Germany’s toothache-inducing sweet treats
In between a Weihnachten menu filled with various spicy sausages, smoked ham and potato salad, the Germans leave plenty of room for several symbolic sugar-loaded cakes and biscuits. First off, there’s stollen – a dense fruitcake containing a ribbon of marzipan in the middle which originated in the cathedral city of Dresden – and then there’s lebkuchen biscuits that fill houses from Hamburg to Munich with the scent of cinnamon, ginger and nutmeg as they’re baking. Adults and kids alike love to tuck into this chewy cookie. Glühwein is an grown ups-only mulled wine, spiced with cloves and sweetened with, you guessed it, a few tablespoons of sugar.
Chile’s Christmas coffee
How are you going to stay awake to check Santa has brought you everything on your wish list? By consuming bucket-loads of coffee, of course. Cola de mono (literally translated as Monkey’s Tail) is a Christmas beverage containing strong coffee, milk, vanilla and cloves. Oh, and a generous dash of aguardiente – a fiery spirit fermented and distilled from fruit, usually sugar cane. If you imbibe a few too many, Mayan predictions of an imminent apocalypse might just play out.
The French are talking about a réveillon
Trust the French to push the eating to excess with a gourmet dinner party held not only on Christmas Eve but also on New Year’s Eve. The name derives from the word ‘réveil’ (meaning ‘waking’), because taking part requires guests stay awake well into the early hours of the following day. Devilishly decadent dishes include foie gras, oysters, lobster and roast duck. And for dessert there’s la buche de Noel a log-shaped cake sprinkled with icing sugar to look like snow. If you’re in Provence, loosen your belts – the region’s dinners traditionally serve 13 desserts to round off an evening of over-indulging.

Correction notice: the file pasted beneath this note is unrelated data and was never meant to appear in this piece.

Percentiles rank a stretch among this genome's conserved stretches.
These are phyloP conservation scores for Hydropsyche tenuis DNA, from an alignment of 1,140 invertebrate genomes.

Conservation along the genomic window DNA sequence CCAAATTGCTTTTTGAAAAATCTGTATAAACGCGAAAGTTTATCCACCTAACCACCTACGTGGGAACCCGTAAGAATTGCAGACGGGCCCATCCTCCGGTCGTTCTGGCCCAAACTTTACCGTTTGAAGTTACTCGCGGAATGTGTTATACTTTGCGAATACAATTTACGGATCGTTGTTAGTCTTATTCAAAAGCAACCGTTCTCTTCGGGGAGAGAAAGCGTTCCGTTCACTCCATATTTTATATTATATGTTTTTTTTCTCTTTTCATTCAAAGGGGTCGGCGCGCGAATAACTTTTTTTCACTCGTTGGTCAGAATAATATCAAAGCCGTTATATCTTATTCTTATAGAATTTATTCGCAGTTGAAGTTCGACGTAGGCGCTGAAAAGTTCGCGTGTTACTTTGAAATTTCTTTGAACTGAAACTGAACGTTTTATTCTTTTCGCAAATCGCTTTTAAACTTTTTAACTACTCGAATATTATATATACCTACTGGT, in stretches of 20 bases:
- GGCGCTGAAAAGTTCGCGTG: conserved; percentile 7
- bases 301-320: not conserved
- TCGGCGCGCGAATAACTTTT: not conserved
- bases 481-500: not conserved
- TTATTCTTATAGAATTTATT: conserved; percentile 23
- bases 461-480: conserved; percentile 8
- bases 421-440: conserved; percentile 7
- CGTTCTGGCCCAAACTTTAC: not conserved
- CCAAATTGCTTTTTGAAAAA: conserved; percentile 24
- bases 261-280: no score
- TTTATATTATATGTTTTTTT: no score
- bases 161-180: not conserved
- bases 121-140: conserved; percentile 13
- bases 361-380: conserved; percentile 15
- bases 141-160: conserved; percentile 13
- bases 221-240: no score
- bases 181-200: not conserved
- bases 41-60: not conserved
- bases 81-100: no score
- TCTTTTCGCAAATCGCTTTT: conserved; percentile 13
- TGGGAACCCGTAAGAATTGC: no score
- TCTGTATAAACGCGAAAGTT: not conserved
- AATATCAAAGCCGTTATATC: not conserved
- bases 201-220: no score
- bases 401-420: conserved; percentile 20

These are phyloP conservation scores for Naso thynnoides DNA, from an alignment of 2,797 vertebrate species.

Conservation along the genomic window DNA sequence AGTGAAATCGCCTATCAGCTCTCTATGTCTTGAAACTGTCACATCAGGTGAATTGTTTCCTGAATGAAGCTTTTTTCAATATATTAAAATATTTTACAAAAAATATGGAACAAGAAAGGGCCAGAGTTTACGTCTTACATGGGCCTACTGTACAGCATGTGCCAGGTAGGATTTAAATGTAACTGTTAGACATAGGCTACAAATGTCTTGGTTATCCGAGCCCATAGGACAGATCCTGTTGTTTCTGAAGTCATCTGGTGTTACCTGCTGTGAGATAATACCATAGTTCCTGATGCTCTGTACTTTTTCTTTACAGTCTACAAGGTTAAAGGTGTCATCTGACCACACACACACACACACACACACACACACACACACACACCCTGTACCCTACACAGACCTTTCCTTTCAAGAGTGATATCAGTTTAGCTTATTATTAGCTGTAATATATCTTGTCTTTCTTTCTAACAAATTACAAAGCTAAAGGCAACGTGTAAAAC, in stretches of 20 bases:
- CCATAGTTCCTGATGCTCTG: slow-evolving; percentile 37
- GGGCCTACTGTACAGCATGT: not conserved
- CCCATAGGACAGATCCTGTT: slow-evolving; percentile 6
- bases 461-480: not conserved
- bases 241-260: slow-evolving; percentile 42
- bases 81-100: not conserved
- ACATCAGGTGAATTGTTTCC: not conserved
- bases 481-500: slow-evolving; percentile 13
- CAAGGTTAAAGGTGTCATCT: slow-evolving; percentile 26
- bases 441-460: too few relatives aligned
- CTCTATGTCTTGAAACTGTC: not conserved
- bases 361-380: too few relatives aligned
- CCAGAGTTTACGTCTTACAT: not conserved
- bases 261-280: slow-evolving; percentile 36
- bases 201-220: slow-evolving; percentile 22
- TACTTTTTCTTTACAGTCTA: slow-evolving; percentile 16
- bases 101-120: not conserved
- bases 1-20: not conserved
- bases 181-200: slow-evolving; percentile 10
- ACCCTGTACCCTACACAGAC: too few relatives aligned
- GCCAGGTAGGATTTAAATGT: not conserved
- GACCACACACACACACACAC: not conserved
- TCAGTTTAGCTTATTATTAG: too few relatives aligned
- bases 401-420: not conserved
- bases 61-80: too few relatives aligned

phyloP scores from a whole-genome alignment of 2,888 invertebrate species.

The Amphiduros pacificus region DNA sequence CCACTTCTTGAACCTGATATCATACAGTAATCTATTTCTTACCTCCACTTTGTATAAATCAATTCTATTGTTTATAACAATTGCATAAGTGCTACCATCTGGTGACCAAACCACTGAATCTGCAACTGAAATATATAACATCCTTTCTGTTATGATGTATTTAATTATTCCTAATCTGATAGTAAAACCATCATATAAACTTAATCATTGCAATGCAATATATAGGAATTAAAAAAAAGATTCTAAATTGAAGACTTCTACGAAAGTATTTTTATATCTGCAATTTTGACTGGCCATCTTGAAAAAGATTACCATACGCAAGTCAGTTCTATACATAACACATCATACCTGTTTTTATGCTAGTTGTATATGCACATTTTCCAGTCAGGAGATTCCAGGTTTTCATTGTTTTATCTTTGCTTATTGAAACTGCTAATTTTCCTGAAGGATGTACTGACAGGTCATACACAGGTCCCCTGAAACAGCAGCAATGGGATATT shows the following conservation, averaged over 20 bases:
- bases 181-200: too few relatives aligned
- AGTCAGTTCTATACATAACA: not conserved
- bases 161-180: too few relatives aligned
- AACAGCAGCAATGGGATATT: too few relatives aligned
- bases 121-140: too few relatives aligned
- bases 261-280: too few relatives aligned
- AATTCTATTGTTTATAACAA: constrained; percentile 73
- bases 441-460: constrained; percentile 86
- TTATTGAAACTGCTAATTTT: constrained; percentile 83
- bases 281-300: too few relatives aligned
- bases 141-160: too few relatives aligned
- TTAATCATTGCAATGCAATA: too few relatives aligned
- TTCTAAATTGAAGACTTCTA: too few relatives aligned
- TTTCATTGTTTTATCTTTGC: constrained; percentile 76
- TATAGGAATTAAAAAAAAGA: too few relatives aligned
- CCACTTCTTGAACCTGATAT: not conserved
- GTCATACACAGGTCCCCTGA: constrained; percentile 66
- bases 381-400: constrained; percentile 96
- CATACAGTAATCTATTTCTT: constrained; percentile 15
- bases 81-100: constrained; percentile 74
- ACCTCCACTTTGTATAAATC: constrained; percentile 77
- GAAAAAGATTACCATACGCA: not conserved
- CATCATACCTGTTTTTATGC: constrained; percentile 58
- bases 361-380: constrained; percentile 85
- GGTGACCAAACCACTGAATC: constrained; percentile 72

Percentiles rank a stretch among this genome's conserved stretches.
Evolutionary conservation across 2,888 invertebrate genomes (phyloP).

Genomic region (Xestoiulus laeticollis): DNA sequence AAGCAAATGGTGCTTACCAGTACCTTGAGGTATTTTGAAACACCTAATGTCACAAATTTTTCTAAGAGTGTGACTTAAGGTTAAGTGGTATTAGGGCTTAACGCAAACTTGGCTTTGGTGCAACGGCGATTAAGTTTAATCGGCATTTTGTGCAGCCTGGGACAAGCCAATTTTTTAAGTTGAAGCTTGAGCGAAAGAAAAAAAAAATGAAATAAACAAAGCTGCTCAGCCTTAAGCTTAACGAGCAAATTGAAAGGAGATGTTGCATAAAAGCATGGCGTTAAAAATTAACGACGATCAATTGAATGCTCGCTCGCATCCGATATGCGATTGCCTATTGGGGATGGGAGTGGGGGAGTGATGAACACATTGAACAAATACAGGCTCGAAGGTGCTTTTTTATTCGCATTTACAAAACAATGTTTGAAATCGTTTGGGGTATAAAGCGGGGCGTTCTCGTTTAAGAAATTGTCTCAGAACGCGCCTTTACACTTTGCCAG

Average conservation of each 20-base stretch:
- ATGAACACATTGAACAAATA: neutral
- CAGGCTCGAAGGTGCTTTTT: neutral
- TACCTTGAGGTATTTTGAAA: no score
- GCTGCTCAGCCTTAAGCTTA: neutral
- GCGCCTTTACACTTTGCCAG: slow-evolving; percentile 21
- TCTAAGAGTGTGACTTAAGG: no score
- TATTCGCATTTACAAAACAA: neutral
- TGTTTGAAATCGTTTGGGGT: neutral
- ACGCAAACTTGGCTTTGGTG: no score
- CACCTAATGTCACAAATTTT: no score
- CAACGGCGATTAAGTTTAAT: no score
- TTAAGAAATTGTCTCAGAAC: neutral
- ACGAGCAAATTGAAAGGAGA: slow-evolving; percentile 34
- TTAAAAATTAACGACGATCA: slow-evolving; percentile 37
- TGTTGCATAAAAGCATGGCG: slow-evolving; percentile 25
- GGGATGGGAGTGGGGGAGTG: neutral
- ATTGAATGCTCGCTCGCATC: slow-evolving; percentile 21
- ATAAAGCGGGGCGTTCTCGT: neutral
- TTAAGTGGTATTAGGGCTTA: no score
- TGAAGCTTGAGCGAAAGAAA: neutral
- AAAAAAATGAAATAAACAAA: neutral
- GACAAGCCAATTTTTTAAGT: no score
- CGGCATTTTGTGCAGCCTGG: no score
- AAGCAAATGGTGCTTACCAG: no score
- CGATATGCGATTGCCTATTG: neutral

An Italian seafood sensation
Calling all seafood lovers – sample the fruits of Southern Italy’s seas on Christmas Eve with Festa dei Sette Pesci (the feast of seven fishes). From Naples to Brindisi and everywhere in between, popular dishes on this multi-course menu include pan-fried calamari, linguine with clams, baked eel and salt cod. Why seven dishes? It’s unclear, but most explanations point to how the number seven is referenced in the Bible and the Roman Catholic Church. Just as this meal focuses on fish, in other parts of Italy the Christmas Eve meal – known as cenone – does not contain meat. A spooky spin on the Santa Claus tradition comes in the form of an old witch called La Befana who leaves carbone dolce – sweets resembling coal – for naughty children and toys for the well-behaved ones. Kids take note – she visits on January 6.